Coordinated Response Saves Lives
According to a new study published in the American Heart Association's journal Circulation, a coordinated response from emergency medical services (EMS) and hospital providers can provide life-saving treatment sooner to people suffering deadly heart attacks.
ST segment elevation myocardial infarction (STEMI) is considered to be the most deadly type of heart attack. If the blocked artery is quickly opened, there is a greater chance of restoring normal blood flow, minimising heart damage and saving lives. National guidelines recommend that the blockage should be opened and blood flow restored within 90 minutes of the patient's first contact with EMS personnel and taken to a hospital that performs PCI and 120 minutes for hospitals that do not perform PCI.
More than 250,000 people who have STEMI each year, nearly half are not treated wthin this recommended time. This is mainly due to a lack of coordination among those who care for STEMI patietns, EMS agencies and acute care hospitals.
The American Heart Association Mission: Lifeline STEMI Systems Accelerator demonstration project was carried out between July 2012 and December 2013. It involved 484 hospitals and 1253 EMS agencies treaing 23,809 patients with STEMI.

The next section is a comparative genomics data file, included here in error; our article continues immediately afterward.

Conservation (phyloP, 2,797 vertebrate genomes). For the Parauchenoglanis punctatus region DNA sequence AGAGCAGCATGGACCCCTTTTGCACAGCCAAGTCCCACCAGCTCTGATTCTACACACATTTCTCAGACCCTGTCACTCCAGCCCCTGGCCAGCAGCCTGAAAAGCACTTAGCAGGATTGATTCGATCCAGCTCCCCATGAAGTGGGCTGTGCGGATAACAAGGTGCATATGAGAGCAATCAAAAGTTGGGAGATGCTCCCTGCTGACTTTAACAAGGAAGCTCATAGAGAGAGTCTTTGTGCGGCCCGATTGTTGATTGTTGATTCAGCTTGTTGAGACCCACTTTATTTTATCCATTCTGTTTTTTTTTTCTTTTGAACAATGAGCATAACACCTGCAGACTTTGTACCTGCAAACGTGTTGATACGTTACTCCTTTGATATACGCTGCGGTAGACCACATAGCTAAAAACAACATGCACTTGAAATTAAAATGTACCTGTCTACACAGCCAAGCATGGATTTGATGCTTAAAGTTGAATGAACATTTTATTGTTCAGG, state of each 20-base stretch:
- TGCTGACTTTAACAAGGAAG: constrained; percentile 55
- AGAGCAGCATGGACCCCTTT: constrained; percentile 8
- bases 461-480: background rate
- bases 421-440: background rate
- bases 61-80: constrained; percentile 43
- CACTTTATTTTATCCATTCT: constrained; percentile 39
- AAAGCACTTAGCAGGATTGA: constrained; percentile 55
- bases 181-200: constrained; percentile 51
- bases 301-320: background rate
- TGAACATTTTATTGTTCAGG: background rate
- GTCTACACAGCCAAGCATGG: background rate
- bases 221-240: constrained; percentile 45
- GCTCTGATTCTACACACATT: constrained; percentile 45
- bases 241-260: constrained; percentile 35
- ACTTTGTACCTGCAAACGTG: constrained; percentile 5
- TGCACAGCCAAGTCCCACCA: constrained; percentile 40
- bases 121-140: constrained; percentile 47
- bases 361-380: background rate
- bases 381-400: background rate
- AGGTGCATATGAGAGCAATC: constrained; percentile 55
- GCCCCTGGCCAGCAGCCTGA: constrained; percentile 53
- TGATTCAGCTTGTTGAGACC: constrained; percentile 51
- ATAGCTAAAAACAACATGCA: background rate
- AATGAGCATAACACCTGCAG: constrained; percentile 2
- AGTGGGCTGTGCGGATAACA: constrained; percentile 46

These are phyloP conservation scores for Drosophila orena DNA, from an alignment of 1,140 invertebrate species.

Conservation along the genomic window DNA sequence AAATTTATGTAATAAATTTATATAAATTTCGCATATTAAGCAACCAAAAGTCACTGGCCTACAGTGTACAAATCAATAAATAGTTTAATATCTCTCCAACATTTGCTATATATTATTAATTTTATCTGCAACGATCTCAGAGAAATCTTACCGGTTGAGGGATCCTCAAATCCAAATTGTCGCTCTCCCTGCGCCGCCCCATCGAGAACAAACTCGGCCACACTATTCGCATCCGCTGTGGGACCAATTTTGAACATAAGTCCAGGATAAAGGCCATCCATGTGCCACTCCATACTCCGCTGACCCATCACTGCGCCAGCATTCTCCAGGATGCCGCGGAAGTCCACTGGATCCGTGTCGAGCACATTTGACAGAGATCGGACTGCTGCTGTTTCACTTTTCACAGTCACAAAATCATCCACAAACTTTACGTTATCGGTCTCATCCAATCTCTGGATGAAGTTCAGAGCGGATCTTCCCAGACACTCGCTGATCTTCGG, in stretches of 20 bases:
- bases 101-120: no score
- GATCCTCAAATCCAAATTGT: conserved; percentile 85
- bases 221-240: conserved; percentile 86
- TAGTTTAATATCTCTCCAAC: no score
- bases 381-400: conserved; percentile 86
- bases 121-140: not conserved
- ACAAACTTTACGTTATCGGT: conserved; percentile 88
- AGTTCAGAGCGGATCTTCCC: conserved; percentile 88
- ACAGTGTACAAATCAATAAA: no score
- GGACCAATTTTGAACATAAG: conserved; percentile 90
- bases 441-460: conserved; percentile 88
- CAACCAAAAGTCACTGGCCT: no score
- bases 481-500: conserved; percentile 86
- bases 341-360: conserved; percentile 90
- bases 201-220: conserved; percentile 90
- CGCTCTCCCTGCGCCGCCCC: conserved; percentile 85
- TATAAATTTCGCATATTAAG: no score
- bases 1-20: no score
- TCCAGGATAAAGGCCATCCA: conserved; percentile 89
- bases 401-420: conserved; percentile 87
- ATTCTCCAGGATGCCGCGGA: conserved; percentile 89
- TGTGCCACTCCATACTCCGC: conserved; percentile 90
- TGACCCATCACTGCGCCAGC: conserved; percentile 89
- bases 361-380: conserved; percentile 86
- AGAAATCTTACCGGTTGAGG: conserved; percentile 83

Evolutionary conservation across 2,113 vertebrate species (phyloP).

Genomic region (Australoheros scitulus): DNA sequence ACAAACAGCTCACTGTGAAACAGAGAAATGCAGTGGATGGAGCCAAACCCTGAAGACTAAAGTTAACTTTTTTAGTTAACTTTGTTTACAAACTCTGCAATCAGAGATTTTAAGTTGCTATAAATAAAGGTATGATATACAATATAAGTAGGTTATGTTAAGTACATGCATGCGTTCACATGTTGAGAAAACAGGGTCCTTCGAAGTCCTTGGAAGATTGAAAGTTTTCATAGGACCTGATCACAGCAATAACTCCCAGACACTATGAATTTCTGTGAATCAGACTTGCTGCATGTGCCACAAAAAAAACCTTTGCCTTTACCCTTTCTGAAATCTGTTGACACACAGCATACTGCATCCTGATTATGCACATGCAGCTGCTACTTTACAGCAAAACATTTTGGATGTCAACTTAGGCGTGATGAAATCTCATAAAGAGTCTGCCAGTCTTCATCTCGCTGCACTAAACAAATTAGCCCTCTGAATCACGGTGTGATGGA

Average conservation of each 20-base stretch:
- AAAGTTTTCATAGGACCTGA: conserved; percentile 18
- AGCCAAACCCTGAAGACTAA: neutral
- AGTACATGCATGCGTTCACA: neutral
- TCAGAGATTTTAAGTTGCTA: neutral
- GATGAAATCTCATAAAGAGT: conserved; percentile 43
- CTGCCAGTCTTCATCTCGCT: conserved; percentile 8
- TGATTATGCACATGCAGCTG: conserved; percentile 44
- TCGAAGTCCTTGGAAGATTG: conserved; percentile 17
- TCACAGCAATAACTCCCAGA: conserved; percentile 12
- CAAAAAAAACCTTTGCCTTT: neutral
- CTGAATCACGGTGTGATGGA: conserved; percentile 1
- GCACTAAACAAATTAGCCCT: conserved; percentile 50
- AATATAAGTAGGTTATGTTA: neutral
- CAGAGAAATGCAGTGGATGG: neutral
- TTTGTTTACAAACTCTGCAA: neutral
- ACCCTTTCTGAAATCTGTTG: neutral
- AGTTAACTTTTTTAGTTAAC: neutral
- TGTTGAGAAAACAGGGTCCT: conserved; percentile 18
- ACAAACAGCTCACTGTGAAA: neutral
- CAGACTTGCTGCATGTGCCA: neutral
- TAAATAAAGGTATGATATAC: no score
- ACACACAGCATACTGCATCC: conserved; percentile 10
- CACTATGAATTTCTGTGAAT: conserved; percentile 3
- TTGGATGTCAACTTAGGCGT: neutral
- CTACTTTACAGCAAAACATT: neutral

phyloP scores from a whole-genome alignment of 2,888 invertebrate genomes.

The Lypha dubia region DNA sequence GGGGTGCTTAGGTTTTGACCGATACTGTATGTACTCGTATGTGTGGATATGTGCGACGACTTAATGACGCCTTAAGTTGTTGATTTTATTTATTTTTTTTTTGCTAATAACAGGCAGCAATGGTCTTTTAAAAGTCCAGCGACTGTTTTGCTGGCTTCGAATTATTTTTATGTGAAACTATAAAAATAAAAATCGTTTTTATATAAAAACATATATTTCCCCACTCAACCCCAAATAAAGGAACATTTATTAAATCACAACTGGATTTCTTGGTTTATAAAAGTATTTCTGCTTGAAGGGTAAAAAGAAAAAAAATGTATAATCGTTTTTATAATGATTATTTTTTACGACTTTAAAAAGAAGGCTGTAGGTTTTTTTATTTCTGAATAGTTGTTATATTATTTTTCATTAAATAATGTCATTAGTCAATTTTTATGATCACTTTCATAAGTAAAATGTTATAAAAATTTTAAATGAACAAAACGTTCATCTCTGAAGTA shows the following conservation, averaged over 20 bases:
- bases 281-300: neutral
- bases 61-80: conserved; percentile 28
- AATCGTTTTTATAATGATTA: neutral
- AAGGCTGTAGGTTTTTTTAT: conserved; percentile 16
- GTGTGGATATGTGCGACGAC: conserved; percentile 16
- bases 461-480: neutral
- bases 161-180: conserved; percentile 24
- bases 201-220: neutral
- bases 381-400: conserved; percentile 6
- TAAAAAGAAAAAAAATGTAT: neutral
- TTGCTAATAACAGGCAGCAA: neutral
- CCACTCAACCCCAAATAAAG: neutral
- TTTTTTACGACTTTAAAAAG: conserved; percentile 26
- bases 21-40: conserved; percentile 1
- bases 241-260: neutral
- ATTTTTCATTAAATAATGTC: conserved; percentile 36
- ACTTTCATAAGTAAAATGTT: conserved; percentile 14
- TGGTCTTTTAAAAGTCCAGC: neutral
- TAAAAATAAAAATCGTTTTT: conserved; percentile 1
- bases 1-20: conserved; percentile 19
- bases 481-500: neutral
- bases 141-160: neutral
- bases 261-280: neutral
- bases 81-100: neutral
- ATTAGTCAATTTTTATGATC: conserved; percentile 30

Findings showed that guideline goals were met for 59 to 61 percent of patients presenting directly to PCI-capable hospitals; 5o to 55 percent for those transported by EMS to PCI-capable hospitals and 44 to 48 percnet for those transferred from other facilities.
A total of 16 regions were included in the project out of which five with greatest improvement increased the proportion of patients treated with guidline goals from 45 percent to 57 percent.
"This project shows it is possible to coordinate emergency cardiovascular systems and transform care in some of the largest U.S. cities, including New York, Houston and Atlanta," said Christopher B. Granger, M.D., study co-author and professor of medicine at Duke University in Durham, N.C. "This coordinated care between EMS and hospitals shortens emergency department times and correlates with lower mortality."
Source: American Heart Association
Image Credit: Wikimedia Commons
Published on : Tue, 2 Aug 2016
Automatic external defibrillator / with ECG monitor / public access FRED easyport SCHILLER
FRED easyport is an incredibly small and light pocket defibrillator, equipped with the effective and myocardium-saving defibrillation impulse called Multipulse Biowave. FRED easyport is the ideal companion for physicians, public service staff, even...
Screening for atrial fibrillation by means of regularly performed self-measurements of cardiac rhythm using ECG is a stroke prevention measure recommended by renowned international experts. Heart rhythm disorders often occur only occasionally. That...
Proven 6-channel ECG performance The most important cardiopulmonary function tests are combined in one single device: resting ECG and exercise ECG. Ready for networking with XML output.
Unbelievably small and light mechanical chest compression device In case of a sudden cardiac arrest, immediate chest compressions are required. Performing manual chest compressions well for an extended period of time is almost impossible. Thanks to...